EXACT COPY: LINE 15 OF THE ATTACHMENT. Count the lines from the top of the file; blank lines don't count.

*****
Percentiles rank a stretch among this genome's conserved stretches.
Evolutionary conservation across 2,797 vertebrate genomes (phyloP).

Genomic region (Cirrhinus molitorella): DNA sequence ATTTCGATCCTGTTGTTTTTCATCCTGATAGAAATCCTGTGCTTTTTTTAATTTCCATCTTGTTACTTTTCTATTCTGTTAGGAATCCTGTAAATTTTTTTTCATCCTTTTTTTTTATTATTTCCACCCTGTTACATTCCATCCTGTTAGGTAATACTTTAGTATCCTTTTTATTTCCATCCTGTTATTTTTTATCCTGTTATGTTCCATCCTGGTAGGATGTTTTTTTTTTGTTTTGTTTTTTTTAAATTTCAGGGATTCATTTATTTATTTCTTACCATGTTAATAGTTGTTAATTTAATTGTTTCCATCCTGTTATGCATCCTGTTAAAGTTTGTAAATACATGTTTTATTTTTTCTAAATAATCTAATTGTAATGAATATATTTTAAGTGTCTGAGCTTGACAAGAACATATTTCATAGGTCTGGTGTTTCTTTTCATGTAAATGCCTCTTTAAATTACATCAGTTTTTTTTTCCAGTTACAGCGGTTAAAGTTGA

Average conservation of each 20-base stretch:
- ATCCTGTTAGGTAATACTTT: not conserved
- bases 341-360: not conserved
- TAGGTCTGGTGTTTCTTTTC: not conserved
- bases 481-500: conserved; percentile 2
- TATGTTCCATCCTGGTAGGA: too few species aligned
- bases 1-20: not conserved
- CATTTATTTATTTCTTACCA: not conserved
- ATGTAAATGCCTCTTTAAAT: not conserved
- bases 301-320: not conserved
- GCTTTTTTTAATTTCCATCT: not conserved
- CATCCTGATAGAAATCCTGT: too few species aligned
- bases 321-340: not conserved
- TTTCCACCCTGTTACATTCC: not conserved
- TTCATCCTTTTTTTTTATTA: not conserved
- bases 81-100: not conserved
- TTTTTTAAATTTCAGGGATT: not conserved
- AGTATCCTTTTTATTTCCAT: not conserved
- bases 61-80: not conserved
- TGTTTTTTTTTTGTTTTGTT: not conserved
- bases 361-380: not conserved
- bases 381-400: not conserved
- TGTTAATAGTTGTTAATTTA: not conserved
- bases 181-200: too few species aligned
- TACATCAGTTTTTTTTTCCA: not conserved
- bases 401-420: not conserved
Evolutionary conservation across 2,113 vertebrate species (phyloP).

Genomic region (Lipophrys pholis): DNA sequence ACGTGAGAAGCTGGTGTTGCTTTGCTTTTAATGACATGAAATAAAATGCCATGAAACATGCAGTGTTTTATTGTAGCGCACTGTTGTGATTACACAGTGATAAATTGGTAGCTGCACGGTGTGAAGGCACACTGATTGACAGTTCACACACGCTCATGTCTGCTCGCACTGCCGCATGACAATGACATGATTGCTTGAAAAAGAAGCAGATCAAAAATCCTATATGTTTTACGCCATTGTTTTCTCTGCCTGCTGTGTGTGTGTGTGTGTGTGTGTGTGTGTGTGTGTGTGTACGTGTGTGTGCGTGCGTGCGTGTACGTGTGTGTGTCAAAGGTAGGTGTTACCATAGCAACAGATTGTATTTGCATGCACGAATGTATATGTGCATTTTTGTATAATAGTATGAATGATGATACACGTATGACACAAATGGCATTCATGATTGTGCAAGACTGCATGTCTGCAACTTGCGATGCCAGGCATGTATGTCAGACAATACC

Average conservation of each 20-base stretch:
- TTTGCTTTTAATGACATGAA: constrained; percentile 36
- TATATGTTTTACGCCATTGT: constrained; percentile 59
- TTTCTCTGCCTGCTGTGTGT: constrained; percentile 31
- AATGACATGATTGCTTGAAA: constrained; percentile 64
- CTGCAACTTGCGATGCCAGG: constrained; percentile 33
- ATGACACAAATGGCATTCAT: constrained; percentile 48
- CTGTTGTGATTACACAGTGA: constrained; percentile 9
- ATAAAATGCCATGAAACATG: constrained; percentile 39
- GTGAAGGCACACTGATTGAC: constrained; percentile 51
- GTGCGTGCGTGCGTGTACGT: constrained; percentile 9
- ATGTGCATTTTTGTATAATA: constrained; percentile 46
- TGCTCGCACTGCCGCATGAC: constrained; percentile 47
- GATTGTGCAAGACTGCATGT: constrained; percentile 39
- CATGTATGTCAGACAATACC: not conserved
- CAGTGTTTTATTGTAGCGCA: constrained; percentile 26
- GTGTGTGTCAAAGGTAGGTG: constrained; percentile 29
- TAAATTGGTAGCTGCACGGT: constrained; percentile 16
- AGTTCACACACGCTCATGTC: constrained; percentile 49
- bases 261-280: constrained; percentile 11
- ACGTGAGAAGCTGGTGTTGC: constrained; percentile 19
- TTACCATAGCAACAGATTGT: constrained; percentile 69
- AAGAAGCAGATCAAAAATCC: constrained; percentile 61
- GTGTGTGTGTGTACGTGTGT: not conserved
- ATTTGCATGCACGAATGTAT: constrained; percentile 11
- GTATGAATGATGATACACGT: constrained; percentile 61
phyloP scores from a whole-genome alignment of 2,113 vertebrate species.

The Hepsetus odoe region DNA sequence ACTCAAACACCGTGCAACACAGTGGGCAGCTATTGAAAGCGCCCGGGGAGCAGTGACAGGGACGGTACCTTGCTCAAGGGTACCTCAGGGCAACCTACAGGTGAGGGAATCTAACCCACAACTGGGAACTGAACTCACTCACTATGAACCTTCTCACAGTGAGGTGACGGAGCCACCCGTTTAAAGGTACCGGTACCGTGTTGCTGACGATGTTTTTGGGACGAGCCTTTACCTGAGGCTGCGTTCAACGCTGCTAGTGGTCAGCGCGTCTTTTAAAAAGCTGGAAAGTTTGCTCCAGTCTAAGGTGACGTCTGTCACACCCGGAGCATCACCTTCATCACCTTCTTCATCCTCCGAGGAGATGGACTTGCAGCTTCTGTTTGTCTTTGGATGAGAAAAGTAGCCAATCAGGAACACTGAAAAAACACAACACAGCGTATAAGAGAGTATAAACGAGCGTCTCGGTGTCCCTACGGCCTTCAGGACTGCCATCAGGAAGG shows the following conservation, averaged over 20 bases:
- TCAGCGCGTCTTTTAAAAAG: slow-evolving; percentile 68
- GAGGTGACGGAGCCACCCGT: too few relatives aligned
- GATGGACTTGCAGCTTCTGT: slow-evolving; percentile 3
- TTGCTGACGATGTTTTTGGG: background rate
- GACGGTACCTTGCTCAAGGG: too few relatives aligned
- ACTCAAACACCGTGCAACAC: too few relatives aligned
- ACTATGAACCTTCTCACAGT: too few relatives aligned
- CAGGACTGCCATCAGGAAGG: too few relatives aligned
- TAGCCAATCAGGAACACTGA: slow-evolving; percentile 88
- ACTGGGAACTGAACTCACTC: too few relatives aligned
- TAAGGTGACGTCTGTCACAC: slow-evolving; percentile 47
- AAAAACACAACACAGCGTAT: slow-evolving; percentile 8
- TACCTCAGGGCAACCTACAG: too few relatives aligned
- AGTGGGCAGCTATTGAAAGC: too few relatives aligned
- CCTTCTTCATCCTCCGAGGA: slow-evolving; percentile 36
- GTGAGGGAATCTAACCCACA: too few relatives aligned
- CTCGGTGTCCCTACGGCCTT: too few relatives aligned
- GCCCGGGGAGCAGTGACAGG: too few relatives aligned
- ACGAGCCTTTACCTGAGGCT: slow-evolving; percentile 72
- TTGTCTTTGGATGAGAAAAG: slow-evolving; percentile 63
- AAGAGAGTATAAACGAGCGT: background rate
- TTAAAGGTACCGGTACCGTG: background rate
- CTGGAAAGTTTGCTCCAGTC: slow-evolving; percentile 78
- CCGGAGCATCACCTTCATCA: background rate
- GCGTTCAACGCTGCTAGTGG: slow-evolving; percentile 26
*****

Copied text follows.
- CATCCTGATAGAAATCCTGT: too few species aligned